Provided by: python-rgain_1.3.4-1_all
replaygain - single file Replay Gain editor
replaygain [options] AUDIO_FILE [AUDIO_FILE ...] replaygain --help replaygain --version
replaygain applies or displays Replay Gain information for audio files. By default, all given files be assumed to be part of a single album and album gain data will be calculated for them.
--version Display the version of the software. -h, --help Display a short documentation. -f, --force Recalculate Replay Gain even if the file already contains gain information. -d, --dry-run Don't actually modify any files. -r REF, --reference-loudness=REF Set the reference loudness to REF dB (default: 89 dB) --mp3-format=MP3_FORMAT Choose the Replay Gain data format for MP3 files. The default setting should be compatible with most decent software music players, so it is generally not necessary to mess with this setting. See below for more information. --no-album Don't write any album gain information. --show Don't calculate anything, simply show Replay Gain information for the specified files. In this mode, all options other than --mp3-format are ignored.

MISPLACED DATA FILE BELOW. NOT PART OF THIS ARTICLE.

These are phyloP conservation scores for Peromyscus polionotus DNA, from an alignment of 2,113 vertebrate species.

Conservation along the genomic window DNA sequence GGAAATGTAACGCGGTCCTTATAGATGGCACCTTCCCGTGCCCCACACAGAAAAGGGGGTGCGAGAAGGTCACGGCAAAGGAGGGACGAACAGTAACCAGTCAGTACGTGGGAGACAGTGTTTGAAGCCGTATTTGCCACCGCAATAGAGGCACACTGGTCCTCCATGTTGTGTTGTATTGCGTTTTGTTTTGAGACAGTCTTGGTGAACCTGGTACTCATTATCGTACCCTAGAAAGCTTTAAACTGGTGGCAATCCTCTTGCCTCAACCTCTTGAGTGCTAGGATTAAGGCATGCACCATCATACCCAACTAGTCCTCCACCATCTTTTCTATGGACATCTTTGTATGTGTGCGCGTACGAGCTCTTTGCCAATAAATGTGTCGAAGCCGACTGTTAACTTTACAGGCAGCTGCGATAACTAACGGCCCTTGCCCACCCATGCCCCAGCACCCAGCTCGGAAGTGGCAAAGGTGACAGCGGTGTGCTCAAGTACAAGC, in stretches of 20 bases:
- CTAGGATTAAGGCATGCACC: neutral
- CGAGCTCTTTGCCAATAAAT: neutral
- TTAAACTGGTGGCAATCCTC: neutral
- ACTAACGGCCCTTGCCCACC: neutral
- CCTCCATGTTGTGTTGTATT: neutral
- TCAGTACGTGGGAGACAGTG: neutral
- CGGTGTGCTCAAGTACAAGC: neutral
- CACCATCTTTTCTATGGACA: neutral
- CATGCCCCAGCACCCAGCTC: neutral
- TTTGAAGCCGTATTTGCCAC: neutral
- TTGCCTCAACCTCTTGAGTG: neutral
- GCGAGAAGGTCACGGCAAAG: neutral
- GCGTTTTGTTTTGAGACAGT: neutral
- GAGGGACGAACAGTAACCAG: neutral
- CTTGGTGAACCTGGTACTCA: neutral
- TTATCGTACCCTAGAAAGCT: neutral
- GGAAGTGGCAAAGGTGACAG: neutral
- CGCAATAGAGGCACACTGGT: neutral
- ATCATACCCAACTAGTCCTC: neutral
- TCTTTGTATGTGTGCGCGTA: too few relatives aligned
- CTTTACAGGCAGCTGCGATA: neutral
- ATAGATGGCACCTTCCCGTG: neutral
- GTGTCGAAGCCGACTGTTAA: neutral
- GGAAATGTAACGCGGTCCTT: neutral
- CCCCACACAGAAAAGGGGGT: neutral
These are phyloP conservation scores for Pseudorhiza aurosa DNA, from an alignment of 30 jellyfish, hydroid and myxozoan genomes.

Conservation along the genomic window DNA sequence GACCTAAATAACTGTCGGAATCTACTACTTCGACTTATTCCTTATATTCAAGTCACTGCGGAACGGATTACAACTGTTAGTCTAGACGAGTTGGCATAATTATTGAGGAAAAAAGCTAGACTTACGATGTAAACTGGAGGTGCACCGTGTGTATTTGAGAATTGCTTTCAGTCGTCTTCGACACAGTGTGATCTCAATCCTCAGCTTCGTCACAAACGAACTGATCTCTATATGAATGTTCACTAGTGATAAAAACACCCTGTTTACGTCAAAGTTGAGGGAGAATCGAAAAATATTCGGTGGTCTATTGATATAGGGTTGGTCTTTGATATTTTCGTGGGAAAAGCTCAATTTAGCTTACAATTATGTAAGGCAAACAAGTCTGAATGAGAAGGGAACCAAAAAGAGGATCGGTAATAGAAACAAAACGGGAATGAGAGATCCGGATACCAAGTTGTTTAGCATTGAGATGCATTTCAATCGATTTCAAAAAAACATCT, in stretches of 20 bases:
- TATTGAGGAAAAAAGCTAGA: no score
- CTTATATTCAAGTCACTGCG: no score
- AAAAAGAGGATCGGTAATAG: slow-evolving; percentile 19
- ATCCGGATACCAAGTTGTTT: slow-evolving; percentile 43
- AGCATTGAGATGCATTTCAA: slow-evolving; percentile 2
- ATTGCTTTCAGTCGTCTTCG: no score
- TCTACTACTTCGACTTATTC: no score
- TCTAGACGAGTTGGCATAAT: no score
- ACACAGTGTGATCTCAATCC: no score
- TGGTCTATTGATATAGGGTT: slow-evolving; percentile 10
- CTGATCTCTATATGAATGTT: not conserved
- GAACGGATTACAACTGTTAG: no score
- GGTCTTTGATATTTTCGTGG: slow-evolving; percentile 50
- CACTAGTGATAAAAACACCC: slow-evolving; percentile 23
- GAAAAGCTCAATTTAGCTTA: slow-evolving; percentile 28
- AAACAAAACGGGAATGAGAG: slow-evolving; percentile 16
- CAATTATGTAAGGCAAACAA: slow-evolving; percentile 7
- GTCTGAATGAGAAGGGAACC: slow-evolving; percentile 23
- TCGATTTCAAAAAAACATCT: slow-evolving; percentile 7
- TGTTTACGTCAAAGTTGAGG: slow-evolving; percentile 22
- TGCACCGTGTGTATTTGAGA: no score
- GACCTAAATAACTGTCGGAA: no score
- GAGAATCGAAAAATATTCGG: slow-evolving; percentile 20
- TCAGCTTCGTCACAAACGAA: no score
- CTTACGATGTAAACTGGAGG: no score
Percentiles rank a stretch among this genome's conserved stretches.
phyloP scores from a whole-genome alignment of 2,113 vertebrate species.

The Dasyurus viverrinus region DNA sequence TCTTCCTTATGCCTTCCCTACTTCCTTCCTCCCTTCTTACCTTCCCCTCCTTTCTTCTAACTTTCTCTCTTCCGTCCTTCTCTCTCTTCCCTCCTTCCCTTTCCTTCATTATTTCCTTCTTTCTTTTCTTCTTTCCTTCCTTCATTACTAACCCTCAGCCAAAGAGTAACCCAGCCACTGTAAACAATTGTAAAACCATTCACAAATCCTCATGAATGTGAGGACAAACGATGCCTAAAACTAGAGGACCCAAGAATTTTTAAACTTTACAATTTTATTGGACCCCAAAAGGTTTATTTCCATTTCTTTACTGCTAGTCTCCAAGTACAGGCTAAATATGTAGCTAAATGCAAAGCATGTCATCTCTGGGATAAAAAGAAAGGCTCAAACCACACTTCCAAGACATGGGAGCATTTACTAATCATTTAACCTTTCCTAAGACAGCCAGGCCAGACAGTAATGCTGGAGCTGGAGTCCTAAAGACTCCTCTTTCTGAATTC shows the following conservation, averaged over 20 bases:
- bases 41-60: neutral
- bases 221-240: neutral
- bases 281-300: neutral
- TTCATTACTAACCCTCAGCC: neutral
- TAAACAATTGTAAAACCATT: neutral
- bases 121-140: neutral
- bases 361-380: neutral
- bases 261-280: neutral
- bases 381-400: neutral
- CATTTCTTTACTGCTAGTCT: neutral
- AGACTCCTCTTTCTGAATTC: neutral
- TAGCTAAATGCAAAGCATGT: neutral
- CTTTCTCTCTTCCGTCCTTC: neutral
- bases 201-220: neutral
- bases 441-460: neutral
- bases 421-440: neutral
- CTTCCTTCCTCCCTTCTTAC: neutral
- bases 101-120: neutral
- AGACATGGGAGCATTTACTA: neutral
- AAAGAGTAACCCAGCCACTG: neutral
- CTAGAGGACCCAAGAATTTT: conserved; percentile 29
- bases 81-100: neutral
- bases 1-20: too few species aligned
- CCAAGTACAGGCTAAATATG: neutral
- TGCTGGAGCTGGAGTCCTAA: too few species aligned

Proper Replay Gain support for MP3 files is a bit of a mess: on the one hand, there is the mp3gain application  which was relatively widely used (I don't know if it still is) -- it directly modifies the audio data which has the advantage that it works with pretty much any player, but it also means you have to decide ahead of time whether you want track gain or album gain. Besides, it's just not very elegant. On the other hand, there are at least two commonly used ways to store proper Replay Gain information in ID3v2 tags . Now, in general you don't have to worry about this when using this package: by default, replaygain and collectiongain will read and write Replay Gain information in the two most commonly used formats. However, if for whatever reason you need more control over the MP3 Replay Gain information, you can use the --mp3-format option (supported by both programs) to change the behaviour. Possible choices with this switch are: • replaygain.org (alias: fb2k) Replay Gain information is stored in ID3v2 TXXX frames. This format is specified on the replaygain.org website as the recommended format for MP3 files. Notably, this format is also used by the foobar2000 music player for Windows . • legacy (alias: ql) Replay Gain information is stored in ID3v2.4 RVA2 frames. This format is described as "legacy" by replaygain.org; however, it is still the primary format for at least the Quod Libet music player  and possibly others. It should be noted that this format does not support volume adjustments of more than 64 dB: if the calculated gain value is smaller than -64 dB or greater than or equal to +64 dB, it is clamped to these limit values. • default This is the default implementation used by both replaygain and collectiongain. When writing Replay Gain data, both the replaygain.org as well as the legacy format are written. As for reading, if a file contains data in both formats, both data sets are read and then compared. If they match up, that Replay Gain information is returned for the file. However, if they don't match, no Replay Gain data is returned to signal that this file does not contain valid (read: consistent) Replay Gain information.  http://mp3gain.sourceforce.net  http://wiki.hydrogenaudio.org/index.php?title=ReplayGain_specification#ID3v2  http://foobar2000.org  http://code.google.com/p/quodlibet